Regular readers will know that we love our dividends at Simply Wall St, which is why it’s exciting to see Progress Software Corporation (NASDAQ:PRGS) is about to trade ex-dividend in the next four days. This means that investors who purchase shares on or after the 31st of August will not receive the dividend, which will be paid on the 15th of September.
Progress Software’s next dividend payment will be US$0.17 per share, and in the last 12 months, the company paid a total of US$0.66 per share. Based on the last year’s worth of payments, Progress Software stock has a trailing yield of around 1.7% on the current share price of $37.78. Dividends are an important source of income to many shareholders, but the health of the business is crucial to maintaining those dividends. So we need to investigate whether Progress Software can afford its dividend, and if the dividend could grow.
Dividends are usually paid out of company profits, so if a company pays out more than it earned then its dividend is usually at greater risk of being cut. Progress Software is paying out an acceptable 62% of its profit, a common payout level among most companies. That said, even highly profitable companies sometimes might not generate enough cash to pay the dividend, which is why we should always check if the dividend is covered by cash flow. What’s good is that dividends were well covered by free cash flow, with the company paying out 22% of its cash flow last year.
It’s positive to see that Progress Software’s dividend is covered by both profits and cash flow, since this is generally a sign that the dividend is sustainable, and a lower payout ratio usually suggests a greater margin of safety before the dividend gets cut.
Have Earnings And Dividends Been Growing?
Stocks with flat earnings can still be attractive dividend payers, but it is important to be more conservative with your approach and demand a greater margin for safety when it comes to dividend sustainability. If business enters a downturn and the dividend is cut, the company could see its value fall precipitously. It’s not encouraging to see that Progress Software’s earnings are effectively flat over the past five years. Better than seeing them fall off a cliff, for sure, but the best dividend stocks grow their earnings meaningfully over the long run. Earnings growth has been slim and the company is paying out more than half of its earnings. While there is some room to both increase the payout ratio and reinvest in the business, generally the higher a payout ratio goes, the lower a company’s prospects for future growth.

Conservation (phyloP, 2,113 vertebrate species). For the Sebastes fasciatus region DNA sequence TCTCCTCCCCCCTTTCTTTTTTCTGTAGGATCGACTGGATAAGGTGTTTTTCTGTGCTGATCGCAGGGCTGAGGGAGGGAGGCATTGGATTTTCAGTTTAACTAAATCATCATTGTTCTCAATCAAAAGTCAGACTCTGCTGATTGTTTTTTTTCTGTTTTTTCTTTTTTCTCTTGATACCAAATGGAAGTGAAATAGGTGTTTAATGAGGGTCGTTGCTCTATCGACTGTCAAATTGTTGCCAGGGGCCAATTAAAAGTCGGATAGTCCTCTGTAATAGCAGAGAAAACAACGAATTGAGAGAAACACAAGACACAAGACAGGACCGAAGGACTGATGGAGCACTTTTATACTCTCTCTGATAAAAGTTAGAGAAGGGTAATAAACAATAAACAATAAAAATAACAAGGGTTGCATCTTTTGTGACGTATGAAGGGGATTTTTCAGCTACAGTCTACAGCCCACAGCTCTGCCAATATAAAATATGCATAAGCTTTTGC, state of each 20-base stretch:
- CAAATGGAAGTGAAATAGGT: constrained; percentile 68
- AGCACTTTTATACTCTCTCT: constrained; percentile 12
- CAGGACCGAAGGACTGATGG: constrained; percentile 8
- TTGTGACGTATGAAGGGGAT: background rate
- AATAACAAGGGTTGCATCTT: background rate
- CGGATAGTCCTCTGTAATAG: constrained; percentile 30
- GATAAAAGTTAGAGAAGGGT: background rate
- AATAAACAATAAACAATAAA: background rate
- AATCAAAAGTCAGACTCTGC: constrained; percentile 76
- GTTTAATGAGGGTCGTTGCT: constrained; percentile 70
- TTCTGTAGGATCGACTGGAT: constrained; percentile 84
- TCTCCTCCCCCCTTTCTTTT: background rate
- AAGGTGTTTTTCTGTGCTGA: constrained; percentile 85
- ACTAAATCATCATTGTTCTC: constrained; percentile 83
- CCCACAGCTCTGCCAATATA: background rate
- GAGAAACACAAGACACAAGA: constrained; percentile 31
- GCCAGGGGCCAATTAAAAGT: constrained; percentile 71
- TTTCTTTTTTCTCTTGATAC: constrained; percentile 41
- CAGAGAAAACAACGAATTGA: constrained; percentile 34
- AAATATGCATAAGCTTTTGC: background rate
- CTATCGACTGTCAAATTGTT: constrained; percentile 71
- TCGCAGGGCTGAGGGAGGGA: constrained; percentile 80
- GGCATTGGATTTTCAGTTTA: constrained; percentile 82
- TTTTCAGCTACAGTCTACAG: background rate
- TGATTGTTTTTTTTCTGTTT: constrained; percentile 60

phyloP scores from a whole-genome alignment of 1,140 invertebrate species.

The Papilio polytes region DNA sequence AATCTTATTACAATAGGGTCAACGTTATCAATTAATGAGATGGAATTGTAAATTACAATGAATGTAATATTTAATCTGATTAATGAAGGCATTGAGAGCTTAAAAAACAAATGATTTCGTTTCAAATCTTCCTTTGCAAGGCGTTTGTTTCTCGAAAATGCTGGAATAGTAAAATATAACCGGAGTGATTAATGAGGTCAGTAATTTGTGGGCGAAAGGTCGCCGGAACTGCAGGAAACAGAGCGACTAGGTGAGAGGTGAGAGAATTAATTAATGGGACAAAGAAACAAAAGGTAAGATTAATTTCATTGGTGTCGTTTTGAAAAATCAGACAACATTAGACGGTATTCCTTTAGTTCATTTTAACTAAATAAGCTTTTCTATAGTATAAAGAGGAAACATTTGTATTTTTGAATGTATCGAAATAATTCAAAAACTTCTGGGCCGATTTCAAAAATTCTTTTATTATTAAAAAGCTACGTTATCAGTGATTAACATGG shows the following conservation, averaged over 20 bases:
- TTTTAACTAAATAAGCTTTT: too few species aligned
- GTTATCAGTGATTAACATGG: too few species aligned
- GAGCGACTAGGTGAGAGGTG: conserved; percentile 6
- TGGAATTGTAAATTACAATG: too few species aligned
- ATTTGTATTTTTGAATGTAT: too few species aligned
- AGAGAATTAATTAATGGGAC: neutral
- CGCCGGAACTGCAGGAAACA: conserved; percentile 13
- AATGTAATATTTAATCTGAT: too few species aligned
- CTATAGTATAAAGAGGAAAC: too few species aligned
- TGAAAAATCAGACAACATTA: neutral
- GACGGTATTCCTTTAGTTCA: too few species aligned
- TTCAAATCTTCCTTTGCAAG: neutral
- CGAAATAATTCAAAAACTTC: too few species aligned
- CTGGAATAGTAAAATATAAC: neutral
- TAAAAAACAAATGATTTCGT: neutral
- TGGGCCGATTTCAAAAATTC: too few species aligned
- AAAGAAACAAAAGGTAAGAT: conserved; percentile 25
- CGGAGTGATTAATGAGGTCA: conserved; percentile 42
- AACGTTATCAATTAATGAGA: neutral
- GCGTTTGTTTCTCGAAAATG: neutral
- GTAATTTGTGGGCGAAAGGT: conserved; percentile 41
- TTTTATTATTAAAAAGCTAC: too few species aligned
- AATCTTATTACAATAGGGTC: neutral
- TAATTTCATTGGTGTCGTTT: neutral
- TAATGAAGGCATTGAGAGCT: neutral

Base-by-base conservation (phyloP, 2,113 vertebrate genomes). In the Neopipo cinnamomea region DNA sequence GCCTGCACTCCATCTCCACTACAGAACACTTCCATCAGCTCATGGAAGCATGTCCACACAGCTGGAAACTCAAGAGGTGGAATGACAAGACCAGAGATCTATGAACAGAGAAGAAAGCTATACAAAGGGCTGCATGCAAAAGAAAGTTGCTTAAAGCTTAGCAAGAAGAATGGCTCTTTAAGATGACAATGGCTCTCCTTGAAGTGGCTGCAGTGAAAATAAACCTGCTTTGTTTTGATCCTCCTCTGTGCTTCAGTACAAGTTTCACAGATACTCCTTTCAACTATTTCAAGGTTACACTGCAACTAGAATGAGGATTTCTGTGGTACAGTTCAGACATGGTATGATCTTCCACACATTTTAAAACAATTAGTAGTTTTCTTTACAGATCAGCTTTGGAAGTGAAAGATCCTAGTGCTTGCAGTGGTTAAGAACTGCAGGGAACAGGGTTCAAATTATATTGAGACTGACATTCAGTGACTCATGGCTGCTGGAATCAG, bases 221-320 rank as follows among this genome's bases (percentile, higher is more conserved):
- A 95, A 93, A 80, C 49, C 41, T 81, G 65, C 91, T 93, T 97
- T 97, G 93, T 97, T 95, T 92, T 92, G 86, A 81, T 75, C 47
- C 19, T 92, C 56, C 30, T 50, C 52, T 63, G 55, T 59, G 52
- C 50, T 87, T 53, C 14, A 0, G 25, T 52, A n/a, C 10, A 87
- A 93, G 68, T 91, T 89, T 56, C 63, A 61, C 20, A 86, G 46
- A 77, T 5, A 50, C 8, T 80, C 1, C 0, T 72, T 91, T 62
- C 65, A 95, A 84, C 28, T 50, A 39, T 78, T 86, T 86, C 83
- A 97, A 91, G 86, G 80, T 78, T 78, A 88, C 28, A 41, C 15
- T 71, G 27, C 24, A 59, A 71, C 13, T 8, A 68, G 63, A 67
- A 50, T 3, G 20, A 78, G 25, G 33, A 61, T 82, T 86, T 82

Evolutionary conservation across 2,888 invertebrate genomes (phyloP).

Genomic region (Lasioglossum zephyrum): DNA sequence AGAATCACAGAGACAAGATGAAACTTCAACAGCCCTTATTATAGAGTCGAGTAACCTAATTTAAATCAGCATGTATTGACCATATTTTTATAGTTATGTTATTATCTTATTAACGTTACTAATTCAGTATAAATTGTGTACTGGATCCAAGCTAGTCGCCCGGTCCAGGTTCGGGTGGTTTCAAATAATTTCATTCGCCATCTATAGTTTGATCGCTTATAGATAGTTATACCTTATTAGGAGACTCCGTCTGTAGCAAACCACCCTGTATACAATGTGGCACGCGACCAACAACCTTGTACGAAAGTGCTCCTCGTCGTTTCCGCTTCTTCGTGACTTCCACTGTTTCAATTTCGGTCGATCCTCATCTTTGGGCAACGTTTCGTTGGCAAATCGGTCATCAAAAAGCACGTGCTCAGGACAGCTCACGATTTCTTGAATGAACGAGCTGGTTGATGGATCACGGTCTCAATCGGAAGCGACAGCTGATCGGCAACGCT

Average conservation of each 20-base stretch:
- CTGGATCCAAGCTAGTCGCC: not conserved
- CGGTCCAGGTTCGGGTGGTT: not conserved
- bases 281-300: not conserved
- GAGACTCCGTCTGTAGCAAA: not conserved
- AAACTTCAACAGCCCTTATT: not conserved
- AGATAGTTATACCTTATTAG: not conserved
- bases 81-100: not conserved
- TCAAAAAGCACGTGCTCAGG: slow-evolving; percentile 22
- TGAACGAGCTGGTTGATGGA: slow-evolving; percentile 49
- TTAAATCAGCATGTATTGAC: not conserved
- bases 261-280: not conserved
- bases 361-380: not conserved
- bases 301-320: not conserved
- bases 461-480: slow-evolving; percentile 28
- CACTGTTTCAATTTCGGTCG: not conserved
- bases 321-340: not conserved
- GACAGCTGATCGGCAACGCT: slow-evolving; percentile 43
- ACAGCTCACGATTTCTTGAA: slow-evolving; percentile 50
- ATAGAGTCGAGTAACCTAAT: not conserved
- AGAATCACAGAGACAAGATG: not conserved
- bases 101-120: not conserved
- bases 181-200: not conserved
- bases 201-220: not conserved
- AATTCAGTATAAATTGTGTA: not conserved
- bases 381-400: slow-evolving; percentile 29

Many investors will assess a company’s dividend performance by evaluating how much the dividend payments have changed over time. In the past four years, Progress Software has increased its dividend at approximately 7.2% a year on average.
Has Progress Software got what it takes to maintain its dividend payments? It’s unfortunate that earnings per share have not grown, and we’d note that Progress Software is paying out lower percentage of its cashflow than its profit, but overall the dividend looks well covered by earnings. In summary, while it has some positive characteristics, we’re not inclined to race out and buy Progress Software today.
With that in mind, a critical part of thorough stock research is being aware of any risks that stock currently faces. To help with this, we’ve discovered 3 warning signs for Progress Software that you should be aware of before investing in their shares.
A common investment mistake is buying the first interesting stock you see. Here you can find a list of promising dividend stocks with a greater than 2% yield and an upcoming dividend.
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This article by Simply Wall St is general in nature. It does not constitute a recommendation to buy or sell any stock, and does not take account of your objectives, or your financial situation. We aim to bring you long-term focused analysis driven by fundamental data. Note that our analysis may not factor in the latest price-sensitive company announcements or qualitative material. Simply Wall St has no position in any stocks mentioned.
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